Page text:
Over the last week our group made lots of progress. We finalized our problem, researched more, and we brainstormed solutions. The work we did this week brought us way closer to an actual solution.
Our specific problem is that farmers are losing livestock in wildfires because they can’t get to the animals in time. We narrowed down to this through multiple steps. First we did a broad brainstorm mind map on disasters. Then we did another narrowing it down to preparation for animals. We researched on which disasters affected animals the most, and decided on wildfires. Often, animals are just left to die in wildfires with no way of escape. Some information we learned from research this week is the following. Some direct impacts on animals are smoke inhalation, physical harm from flames and heat, and loss of land and food. In fires like the Thomas Fire, it came so fast that there was no time to save the animals. Also, cutting fences and letting the animals go can often be more dangerous that’s just leaving them. The often wander on to roads and can injure drivers and cause accidents.
We decided on a solution we thought would protect animals in case of fire. Basically, the animals would live in their normal habitat on the farm, but there would be emergency access to an area of sand. Sand isn’t flammable, so the people living there could let the animals into the sand area, and then evacuate themselves. Therefore they would be kept safe from the flames. With this solution, the people and the animals would be kept safe. They might be stuck there for a while, but it’s better than nothing. We have multiple aspects of our solution though. Also, so the animals wouldn’t go hungry from being there for that long, there would be a trough with their food, so they would be able to eat during that period of time. With the fence being made of a fire proof material, we will make something like humidifiers for the animals to purify the air since many animals die from the smoke inhalation rather than the heat or the fire itself. All these solutions will lead to the protection of livestock.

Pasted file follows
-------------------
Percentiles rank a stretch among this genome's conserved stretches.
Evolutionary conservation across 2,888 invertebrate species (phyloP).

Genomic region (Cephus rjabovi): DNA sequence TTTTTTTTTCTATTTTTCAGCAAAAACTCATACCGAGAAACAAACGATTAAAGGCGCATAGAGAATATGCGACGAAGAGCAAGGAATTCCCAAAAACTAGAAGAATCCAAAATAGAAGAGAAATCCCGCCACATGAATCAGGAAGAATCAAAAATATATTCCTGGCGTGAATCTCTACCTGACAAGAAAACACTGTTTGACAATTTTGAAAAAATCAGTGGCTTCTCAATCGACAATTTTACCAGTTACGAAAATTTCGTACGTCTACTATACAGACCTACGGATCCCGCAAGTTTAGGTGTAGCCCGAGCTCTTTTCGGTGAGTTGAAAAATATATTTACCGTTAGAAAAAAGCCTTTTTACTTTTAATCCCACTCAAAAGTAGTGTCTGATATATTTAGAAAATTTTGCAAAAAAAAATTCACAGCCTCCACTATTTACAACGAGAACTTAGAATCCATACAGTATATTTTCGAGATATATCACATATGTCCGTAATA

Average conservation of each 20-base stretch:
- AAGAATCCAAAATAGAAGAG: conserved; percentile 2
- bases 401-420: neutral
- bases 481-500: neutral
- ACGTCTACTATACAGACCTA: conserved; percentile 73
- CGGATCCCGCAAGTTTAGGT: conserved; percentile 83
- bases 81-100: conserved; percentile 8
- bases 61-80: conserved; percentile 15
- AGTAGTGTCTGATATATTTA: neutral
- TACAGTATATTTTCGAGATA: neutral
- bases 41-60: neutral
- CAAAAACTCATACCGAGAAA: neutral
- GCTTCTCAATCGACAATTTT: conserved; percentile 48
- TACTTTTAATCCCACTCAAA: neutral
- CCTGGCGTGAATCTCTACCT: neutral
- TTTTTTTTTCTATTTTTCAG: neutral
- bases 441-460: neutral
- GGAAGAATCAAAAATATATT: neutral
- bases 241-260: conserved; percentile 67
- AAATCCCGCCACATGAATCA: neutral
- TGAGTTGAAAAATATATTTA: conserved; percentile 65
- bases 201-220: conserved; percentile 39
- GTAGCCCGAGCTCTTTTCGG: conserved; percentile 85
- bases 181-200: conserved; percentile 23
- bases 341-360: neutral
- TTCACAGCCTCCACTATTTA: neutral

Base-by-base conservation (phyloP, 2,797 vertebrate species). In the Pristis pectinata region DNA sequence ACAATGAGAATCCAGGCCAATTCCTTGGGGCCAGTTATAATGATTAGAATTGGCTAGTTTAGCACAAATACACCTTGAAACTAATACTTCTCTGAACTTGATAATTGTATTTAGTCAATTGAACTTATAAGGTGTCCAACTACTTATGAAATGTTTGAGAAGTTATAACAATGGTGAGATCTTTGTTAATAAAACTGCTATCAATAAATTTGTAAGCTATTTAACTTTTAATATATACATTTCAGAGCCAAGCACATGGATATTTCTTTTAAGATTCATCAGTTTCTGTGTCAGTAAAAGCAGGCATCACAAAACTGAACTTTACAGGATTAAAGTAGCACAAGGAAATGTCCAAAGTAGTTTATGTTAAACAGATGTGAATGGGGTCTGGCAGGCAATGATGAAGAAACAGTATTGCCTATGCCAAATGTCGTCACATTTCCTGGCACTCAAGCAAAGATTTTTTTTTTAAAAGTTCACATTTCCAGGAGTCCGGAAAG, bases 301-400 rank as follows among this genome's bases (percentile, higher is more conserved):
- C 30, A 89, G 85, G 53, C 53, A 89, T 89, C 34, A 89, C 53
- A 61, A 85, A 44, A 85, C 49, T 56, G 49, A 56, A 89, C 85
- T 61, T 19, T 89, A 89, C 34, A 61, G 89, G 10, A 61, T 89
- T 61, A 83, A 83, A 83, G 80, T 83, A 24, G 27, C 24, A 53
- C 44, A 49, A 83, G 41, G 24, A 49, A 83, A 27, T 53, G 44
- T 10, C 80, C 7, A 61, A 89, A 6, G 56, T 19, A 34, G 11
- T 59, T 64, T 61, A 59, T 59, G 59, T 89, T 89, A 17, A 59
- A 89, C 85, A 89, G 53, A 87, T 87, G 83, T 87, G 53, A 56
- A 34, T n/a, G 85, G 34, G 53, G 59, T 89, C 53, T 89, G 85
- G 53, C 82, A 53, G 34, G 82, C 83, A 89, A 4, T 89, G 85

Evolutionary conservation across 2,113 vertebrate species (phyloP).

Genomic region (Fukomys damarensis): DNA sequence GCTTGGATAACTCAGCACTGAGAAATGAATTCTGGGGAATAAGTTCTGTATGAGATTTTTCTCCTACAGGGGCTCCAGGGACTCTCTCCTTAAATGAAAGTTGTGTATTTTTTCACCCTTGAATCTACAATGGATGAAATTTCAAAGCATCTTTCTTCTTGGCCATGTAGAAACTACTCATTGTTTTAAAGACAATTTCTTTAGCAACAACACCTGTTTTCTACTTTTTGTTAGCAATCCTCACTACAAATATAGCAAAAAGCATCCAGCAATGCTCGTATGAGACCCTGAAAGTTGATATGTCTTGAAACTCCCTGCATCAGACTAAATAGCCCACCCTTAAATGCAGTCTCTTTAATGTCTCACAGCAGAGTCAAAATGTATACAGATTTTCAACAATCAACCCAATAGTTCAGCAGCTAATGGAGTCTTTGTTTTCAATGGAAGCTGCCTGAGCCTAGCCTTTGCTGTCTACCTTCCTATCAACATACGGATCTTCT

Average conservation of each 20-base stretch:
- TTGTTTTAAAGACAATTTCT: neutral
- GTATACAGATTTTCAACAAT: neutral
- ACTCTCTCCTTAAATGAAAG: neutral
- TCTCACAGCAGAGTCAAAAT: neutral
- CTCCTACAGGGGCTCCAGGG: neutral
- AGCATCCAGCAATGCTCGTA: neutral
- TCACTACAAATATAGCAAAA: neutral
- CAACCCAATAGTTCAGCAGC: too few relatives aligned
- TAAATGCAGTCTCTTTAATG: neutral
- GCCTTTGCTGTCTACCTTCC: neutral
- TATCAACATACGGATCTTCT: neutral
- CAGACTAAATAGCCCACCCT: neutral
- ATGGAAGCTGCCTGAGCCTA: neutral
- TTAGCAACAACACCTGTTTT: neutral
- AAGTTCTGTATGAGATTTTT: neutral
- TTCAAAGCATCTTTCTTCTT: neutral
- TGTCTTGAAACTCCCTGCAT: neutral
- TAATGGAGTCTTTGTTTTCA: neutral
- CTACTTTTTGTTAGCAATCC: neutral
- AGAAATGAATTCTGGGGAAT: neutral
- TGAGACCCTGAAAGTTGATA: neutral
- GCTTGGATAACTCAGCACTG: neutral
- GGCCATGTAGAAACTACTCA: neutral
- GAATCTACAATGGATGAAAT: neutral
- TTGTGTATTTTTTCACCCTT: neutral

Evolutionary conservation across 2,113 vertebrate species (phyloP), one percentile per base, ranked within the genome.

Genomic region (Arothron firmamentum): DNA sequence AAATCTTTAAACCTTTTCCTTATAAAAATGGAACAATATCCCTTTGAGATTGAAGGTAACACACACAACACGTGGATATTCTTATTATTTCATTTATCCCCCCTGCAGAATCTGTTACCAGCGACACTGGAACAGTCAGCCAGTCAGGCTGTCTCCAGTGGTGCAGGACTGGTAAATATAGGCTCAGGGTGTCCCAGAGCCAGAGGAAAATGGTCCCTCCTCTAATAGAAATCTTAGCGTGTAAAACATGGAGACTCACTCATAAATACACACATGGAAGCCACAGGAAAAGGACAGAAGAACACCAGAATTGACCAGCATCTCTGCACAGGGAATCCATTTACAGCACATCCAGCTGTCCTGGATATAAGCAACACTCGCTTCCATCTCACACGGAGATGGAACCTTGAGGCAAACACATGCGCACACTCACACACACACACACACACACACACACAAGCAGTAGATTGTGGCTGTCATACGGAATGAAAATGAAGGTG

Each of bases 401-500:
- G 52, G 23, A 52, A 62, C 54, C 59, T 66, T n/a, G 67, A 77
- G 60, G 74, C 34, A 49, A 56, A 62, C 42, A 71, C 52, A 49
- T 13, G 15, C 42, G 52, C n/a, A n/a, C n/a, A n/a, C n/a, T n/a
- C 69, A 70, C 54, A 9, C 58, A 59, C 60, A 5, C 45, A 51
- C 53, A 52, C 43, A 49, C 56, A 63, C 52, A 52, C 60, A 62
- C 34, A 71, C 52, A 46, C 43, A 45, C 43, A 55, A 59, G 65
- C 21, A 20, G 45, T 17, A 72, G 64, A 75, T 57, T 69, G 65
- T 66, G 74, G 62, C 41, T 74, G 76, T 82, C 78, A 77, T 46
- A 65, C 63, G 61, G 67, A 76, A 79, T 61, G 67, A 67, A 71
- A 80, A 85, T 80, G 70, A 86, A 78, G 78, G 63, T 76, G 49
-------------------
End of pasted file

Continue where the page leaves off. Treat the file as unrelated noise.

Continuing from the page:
One current solution being implemented to keep livestock safe is evacuating them early, before the fire arrives. Also animals can be led to follow trucks out. Most farmers have plans for what to do if they know the fire is coming in advance. Most fatalities occur when the fires come quickly and they have no time to prepare or help the animals. These solutions work, but are not 100%. If they use the methods to get the cattle to the sand, this will be effective. They cannot be caught in flames in this area.
I’m Sasha! I am in seventh grade and I go to Windward School. The recent California fires impacted people I know, so I'm interested in creating a project to help animals in this situation.
I’m Jane! I am in seventh grade and I go to Windward School. I love animals and I think this will be a fun project!
Our broad topic for this CBL project is disasters. We chose this topic because there are many options within this topic and it would be interesting to explore the different types of disasters. We have all been very interested in making a difference in our community/Los Angeles.
We want to help the ones in need after disasters that take place in California. This is why we needed to narrow down our focus.
The subtopic that we chose was how to prepare for animals getting hurt, lost, or dying in disasters. We are compelled to focus on this subtopic because we feel that many communities do not focus on animal preparation for disasters. We see the problem here and want to help because animals need to be safe too.
We came to this subtopic with lots of work and discussion. We are all animal lovers and wanted to do something about the animals who need help during disasters. By finding a way to prepare for natural disasters that impact animals is really important to protecting our environment.